Finally, we located a family—a mother in headscarf rushed toward one of the volunteers, seemingly on the verge of collapse, a well-creased man strolling in her wake. They had been waiting there since the morning for his fiancé, who was to arrive on Qatar Air. Another attorney took charge of this triage and I faded back so as not to overwhelm.
A second family approached: two young sisters, a brother, and a father, I discerned. They were there to meet their mother/wife, who was to arrive on an Immigrant Visa, which, in immigration parlance, means she was coming in order to become a green card holder. Under normal circumstances the stamp in one’s passport at customs seals the deal. All the messy paperwork would have been dealt with beforehand. Not today, though. That Iraqi family—all are US citizens—had been waiting desperately for their mother since 7:30 that morning, with only a shred of information. They had been told she was being returned to Iraq that evening, on a 9:30 flight. One of the daughters was still clutching a bundle of hopeful white roses. The most vocal daughter, perhaps because she was the one who petitioned her mother in the first place, was the most visibly disconsolate. Her weary eyes found mine, and she asked me, “How can they do this?” The family had done everything right: paid the correct fees, undergone the proper screening, and filed all of the arduous forms on time. How could the government change their position on her mother’s case—“She’s not a danger to anyone!”—in midair? To these questions and others I could only furrow my brow, offer my own heartfelt frustrations and apologies for the actions of my (our) country, and insist that we would do everything in our meager power to help.
In truth, I felt utterly impotent. I was pressing a pinky finger to the gaping wound in the dam, praying the water wouldn’t drown us. As an immigration attorney I am accustomed to explaining the discretionary, often arbitrary, vagaries of the law. But this situation was without precedent, and so without guidance. The new policy was sprung on us all—even those charged with enforcing it—without notice. We were finding our way in the dark, those in need clamoring behind us.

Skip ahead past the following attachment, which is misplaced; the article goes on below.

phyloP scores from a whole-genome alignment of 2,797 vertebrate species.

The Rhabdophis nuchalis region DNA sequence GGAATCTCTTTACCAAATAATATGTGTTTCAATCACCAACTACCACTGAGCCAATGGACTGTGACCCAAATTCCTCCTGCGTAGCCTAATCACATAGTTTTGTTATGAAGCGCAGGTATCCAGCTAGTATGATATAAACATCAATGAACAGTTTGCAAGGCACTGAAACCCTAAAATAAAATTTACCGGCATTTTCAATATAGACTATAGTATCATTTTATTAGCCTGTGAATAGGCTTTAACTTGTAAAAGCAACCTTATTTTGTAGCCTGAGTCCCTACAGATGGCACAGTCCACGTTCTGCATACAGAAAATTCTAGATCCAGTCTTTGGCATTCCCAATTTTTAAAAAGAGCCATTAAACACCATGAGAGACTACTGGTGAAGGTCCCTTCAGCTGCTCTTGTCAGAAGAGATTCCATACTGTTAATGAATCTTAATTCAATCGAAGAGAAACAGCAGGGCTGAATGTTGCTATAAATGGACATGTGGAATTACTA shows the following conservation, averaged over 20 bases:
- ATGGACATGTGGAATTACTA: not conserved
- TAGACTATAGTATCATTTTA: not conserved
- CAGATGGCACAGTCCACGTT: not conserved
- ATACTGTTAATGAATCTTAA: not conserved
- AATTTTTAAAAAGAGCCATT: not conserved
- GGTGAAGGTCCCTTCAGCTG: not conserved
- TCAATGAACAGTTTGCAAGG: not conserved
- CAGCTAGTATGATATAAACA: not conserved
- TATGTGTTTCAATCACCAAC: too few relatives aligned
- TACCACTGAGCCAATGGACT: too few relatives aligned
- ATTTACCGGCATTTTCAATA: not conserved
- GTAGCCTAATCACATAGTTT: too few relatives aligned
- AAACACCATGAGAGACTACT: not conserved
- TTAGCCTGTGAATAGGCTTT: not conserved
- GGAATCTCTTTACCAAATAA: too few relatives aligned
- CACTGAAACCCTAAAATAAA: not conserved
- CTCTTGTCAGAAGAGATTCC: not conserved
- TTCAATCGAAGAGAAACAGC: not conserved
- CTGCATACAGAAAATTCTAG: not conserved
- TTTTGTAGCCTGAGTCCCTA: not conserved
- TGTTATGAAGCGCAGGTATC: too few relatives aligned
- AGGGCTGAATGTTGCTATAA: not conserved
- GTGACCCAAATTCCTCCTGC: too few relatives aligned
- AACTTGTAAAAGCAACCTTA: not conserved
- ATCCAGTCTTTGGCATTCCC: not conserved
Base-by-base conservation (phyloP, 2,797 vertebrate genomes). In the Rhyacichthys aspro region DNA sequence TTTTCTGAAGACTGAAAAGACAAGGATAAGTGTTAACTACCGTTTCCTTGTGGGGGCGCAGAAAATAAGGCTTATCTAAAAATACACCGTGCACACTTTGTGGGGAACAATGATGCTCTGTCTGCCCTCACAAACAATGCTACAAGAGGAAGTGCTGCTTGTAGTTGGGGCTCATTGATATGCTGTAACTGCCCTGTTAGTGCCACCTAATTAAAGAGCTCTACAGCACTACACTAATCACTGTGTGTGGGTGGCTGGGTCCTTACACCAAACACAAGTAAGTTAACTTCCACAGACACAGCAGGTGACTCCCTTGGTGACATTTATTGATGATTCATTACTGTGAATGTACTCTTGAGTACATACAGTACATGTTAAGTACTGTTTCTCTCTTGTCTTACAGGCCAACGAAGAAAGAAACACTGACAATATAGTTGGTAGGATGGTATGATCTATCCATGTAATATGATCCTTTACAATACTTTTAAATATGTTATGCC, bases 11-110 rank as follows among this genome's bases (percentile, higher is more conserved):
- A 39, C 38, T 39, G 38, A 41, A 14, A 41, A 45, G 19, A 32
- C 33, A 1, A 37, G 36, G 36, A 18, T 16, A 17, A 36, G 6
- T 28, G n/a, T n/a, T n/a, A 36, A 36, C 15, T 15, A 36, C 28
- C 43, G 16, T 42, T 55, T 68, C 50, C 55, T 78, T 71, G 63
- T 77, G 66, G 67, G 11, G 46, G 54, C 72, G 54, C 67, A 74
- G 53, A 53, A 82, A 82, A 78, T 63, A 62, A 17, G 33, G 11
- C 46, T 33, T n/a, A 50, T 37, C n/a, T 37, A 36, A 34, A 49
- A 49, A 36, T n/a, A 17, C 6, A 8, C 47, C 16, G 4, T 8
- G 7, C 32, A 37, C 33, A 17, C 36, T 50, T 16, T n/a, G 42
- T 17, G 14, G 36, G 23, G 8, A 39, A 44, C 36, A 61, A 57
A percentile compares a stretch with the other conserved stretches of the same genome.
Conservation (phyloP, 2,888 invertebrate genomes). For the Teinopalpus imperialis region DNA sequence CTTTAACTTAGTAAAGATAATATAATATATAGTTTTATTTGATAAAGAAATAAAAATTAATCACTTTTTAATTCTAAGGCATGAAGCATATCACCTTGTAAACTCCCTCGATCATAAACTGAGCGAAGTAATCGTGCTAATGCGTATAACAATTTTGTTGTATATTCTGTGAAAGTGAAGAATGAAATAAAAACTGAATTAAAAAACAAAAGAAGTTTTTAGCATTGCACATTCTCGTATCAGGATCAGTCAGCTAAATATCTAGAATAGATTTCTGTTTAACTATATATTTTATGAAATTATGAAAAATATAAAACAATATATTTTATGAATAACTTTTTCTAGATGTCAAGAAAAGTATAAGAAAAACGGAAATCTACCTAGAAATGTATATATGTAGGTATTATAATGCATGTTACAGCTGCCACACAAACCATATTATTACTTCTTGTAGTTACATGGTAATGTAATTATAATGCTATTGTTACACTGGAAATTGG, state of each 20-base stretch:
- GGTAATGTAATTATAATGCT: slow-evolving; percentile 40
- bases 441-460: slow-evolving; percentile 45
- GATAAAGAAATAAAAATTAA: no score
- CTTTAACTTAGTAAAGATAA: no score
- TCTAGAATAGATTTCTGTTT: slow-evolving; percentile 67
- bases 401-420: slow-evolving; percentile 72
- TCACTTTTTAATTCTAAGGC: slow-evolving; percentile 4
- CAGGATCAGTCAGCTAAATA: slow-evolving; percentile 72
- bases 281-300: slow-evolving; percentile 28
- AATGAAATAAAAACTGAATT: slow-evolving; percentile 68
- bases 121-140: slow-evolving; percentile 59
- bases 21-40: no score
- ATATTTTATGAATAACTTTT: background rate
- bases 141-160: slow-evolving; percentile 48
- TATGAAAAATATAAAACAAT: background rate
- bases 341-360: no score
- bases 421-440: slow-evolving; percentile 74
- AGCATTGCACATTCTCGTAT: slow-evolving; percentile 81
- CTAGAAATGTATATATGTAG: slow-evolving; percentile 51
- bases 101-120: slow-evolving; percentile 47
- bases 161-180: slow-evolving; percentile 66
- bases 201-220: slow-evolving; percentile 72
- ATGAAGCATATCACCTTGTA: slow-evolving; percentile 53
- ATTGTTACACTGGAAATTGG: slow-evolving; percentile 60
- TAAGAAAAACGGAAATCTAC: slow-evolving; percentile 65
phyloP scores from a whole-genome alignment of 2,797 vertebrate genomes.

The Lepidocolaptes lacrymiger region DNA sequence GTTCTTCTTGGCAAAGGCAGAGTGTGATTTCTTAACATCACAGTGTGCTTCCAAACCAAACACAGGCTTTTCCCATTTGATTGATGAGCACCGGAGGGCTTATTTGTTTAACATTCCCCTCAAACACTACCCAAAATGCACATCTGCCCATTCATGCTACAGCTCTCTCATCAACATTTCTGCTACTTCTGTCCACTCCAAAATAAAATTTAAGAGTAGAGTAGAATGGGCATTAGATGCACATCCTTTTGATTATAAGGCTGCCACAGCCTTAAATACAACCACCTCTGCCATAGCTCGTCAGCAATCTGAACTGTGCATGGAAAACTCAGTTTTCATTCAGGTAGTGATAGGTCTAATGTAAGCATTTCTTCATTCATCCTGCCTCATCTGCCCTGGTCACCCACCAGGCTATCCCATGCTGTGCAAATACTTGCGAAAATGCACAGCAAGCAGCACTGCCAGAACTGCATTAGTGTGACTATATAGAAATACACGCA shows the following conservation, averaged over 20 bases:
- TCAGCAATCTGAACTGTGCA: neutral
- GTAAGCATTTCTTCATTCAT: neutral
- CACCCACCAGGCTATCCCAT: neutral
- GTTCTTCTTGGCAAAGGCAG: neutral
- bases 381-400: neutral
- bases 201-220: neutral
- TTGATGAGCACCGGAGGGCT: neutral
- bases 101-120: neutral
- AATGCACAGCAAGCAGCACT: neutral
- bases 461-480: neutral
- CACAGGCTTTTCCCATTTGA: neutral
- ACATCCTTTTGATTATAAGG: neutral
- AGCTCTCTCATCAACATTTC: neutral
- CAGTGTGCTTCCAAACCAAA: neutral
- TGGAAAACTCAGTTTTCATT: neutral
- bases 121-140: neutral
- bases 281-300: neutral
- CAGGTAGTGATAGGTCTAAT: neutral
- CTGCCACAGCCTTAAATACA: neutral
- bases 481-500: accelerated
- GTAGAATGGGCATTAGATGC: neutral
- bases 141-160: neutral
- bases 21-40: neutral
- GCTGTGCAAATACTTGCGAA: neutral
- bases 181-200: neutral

Our President defended his policies as a necessity, which would only impact a small number of people. I imagine many in this country saw those affected as collateral damage in a righteous war on those seeking to do us harm. But I wonder how the President, or those who believe in these policies, would answer the questions that young woman—a US citizen—asked me in Terminal 7.
Is it right to upend the lives of some, without explanation or warning, to serve some greater ideological end? And if those individual lives are somehow less valuable, who makes that calculation, and with what information? I’m sure some would have responses to these questions, but none would speak to the hurt and harm that has already been done to the families I encountered at JFK this past Saturday. What they have gone through cannot be undone. I can only conclude that if we are to tune out the voices of the most vulnerable, listening instead to the political rhetoric and Twitter chatter, we will be weaker for it as a nation, and as a people.
Every moment we are mute or indifferent to these policies is a degradation to our humanity. We are better than this. Now let’s prove it.